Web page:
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ERIC Number: ED522856
Record Type: Non-Journal
Publication Date: 2010
Pages: 257
Abstractor: As Provided
Reference Count: 0
ISBN: ISBN-978-1-1243-7426-0
The Effect of an Integrative Parent Education Program on Quality of Life for Families of Children with an Autism Spectrum Disorder
White, Caroline Jane
ProQuest LLC, Ph.D. Dissertation, Alliant International University, San Diego
Families of children with an Autism Spectrum Disorder (ASD) exhibit decreases in cohesion and adaptability, increased social isolation (Higgins et al., 2005), higher levels of marital dissatisfaction (Hastings et al., 2005), and overall disruption to daily life (Bristol et al., 1988). Research has provided evidence of higher levels of stress, depression, and anxiety (Moes et al., 1992), and lower levels of parenting ability (Bristol et al., 1988) in both mothers and fathers of children with ASD. Moreover, the sparse research on Quality of Life (QoL) specific to ASD has suggested QoL is also compromised (Lindholm, 2007). Research with families of children with ASD has demonstrated the positive outcome of parent training (Ingersoll & Dvortcsak, 2006; Koegel et al., 1996). Specifically, these studies examined the effect of training parents to become treatment providers for their children. Few studies have taken parent training a step beyond assisting parents in providing treatment, making the curriculum more integrative. What is known is that the discussion of additional support components may increase parent's maintenance of skills in implementing intervention techniques (Stahmer & Gist, 2001). The aim of this study was to examine the effect of an Integrative Parent Education Program (IPEP) on knowledge gain, comfort in managing challenging behaviors, and QoL in caregivers of children diagnosed with an ASD, utilizing a within-group, repeated-measure research design, with an additional between-subject single point comparison. Participants were 35 primary caregivers of children diagnosed with a diagnosed ASD, assigned to either the IPEP (n = 19) or Treatment as Usual (TU) condition (n = 16). All participants endorsed behaviors that were challenging to manage. Caregivers in the IPEP condition attended a total of four modules. Course topics included general information on ASDs, typical development, efficacious treatments, principles of ABA, behavior management, facilitation of social and communication skills, and family stress. Pre- and post-measures included multiple choice quizzes and exams for IPEP curriculum, Likert scale ratings of comfort in managing challenging behavior, the CEQOL, and the PedsQL. Results revealed significant knowledge gain for IPEP participants both within module administration and from pre- to post-intervention. Caregiver ratings of comfort with behavior management and QoL remained constant, while caregiver stress increased slightly. It is possible such improvement in QoL lags behind the increases in caregiver knowledge and comfort in managing behaviors. Future research should incorporate experiential with didactic teaching strategies to reduce stress and increase competency, should assess the longitudinal effects of an IPEP on QoL, and should determine the role that caregiver stress may play in moderating QoL. [The dissertation citations contained here are published with the permission of ProQuest LLC. Further reproduction is prohibited without permission. Copies of dissertations may be obtained by Telephone (800) 1-800-521-0600. Web page:]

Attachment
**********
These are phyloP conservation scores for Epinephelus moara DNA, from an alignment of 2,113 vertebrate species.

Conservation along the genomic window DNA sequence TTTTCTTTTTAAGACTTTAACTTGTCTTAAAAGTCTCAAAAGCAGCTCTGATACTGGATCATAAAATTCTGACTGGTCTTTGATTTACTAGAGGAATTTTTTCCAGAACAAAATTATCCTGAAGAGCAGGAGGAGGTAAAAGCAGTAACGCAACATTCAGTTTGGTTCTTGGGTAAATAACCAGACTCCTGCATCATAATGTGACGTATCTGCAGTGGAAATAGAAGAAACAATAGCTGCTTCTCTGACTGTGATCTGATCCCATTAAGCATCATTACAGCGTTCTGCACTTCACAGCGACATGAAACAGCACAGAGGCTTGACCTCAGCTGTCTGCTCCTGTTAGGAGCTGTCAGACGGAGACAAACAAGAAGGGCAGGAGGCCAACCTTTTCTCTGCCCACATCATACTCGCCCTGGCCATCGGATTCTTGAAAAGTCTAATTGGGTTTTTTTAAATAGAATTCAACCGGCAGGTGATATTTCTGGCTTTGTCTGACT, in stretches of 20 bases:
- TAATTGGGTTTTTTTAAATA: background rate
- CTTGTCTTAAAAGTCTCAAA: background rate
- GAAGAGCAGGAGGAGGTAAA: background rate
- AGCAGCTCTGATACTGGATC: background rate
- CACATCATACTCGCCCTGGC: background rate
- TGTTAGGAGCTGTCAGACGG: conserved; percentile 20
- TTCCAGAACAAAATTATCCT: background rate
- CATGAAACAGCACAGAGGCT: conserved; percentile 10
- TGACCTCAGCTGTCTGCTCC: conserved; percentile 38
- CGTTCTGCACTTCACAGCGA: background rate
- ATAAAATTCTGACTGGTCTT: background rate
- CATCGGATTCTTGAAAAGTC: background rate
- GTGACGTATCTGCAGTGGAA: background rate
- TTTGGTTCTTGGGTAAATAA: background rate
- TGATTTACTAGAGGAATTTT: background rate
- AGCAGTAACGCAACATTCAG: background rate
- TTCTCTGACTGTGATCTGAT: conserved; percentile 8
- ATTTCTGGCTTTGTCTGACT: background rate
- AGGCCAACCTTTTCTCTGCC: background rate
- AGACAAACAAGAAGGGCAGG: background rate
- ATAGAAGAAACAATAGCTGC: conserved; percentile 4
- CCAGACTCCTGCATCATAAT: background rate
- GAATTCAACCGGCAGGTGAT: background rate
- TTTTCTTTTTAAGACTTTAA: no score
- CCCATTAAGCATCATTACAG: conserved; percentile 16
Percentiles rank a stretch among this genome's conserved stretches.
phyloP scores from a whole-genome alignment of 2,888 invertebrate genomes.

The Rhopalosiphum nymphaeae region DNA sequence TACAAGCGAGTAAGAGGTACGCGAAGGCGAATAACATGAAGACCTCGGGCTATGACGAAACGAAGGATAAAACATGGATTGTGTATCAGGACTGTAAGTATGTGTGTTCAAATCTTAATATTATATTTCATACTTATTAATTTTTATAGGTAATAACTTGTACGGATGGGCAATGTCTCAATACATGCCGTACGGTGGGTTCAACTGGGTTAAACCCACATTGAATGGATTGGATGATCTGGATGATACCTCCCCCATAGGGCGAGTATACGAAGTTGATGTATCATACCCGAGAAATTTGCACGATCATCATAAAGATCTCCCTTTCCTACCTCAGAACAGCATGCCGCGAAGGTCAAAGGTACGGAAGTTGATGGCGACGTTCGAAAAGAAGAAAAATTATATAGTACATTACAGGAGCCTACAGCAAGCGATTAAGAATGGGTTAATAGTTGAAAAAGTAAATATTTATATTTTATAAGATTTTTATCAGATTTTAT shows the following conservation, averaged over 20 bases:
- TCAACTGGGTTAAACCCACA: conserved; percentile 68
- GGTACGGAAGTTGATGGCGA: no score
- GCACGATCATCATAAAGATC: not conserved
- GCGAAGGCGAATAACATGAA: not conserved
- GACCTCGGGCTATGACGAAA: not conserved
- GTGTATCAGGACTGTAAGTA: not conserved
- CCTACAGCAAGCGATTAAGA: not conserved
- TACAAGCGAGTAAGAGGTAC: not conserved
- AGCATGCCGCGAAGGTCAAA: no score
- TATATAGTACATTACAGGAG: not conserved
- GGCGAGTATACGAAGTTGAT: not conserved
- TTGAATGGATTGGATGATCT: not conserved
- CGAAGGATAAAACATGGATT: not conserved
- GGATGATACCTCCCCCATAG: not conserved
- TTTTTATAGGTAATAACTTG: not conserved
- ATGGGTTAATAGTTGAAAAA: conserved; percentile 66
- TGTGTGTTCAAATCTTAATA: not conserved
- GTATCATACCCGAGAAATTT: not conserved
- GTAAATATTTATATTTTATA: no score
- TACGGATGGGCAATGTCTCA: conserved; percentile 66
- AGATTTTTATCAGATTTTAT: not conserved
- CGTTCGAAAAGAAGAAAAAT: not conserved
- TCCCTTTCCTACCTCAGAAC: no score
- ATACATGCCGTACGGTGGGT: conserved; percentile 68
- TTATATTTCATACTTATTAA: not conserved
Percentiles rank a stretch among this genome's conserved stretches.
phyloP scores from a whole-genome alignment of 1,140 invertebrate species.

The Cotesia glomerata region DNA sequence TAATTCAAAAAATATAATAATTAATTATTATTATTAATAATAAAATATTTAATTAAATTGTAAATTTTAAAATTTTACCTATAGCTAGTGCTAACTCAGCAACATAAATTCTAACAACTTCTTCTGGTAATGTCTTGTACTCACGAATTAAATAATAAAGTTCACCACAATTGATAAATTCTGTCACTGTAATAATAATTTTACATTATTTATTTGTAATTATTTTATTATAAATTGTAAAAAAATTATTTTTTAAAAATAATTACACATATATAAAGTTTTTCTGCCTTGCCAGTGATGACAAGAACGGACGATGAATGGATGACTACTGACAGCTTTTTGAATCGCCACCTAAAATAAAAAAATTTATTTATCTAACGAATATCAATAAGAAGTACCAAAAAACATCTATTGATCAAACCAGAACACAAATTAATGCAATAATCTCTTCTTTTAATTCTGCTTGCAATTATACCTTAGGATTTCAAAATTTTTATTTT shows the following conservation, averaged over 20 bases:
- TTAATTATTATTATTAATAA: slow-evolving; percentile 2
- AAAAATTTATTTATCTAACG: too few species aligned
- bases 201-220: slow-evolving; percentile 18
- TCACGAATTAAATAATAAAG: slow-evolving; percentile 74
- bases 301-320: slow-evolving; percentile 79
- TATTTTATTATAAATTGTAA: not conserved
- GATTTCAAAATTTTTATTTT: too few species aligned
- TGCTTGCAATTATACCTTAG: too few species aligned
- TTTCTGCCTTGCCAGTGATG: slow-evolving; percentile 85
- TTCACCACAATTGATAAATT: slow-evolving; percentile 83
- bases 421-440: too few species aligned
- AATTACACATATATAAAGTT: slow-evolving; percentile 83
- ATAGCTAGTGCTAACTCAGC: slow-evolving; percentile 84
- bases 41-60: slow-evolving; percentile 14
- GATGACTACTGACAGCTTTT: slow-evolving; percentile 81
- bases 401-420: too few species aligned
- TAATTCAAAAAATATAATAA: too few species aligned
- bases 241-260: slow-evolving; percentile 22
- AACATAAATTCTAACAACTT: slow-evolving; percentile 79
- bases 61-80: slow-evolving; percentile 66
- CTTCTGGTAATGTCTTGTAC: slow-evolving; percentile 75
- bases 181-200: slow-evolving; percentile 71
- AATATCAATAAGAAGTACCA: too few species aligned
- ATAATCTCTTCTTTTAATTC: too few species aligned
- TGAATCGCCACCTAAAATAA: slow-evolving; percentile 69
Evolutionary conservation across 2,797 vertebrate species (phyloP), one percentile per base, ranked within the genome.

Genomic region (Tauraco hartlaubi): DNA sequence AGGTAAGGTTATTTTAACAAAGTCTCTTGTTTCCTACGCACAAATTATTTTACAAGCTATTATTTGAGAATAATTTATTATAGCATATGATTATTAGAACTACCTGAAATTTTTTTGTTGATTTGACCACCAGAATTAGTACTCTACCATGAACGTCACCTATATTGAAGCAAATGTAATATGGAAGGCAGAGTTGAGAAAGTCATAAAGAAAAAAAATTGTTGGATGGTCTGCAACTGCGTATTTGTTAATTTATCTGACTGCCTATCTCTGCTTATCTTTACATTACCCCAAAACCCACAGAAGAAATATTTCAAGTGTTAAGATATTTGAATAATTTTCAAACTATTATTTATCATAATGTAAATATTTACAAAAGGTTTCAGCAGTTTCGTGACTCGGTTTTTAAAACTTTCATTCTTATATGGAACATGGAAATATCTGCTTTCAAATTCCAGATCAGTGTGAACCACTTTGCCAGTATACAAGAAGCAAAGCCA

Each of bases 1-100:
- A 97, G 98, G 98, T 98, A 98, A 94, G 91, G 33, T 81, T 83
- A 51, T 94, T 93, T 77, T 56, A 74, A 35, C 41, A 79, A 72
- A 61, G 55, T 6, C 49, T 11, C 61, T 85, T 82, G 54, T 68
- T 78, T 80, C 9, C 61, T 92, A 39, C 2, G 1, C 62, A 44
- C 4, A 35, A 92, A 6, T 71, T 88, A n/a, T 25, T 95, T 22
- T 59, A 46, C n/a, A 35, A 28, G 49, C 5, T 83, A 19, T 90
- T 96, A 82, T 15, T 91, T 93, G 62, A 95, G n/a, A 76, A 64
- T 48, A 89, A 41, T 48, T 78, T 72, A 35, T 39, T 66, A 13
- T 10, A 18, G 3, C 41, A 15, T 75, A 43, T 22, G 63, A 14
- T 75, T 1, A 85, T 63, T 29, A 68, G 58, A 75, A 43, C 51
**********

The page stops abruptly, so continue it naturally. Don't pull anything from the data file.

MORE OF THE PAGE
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Publication Type: Dissertations/Theses - Doctoral Dissertations
Education Level: N/A
Audience: N/A
Language: English
Sponsor: N/A
Authoring Institution: N/A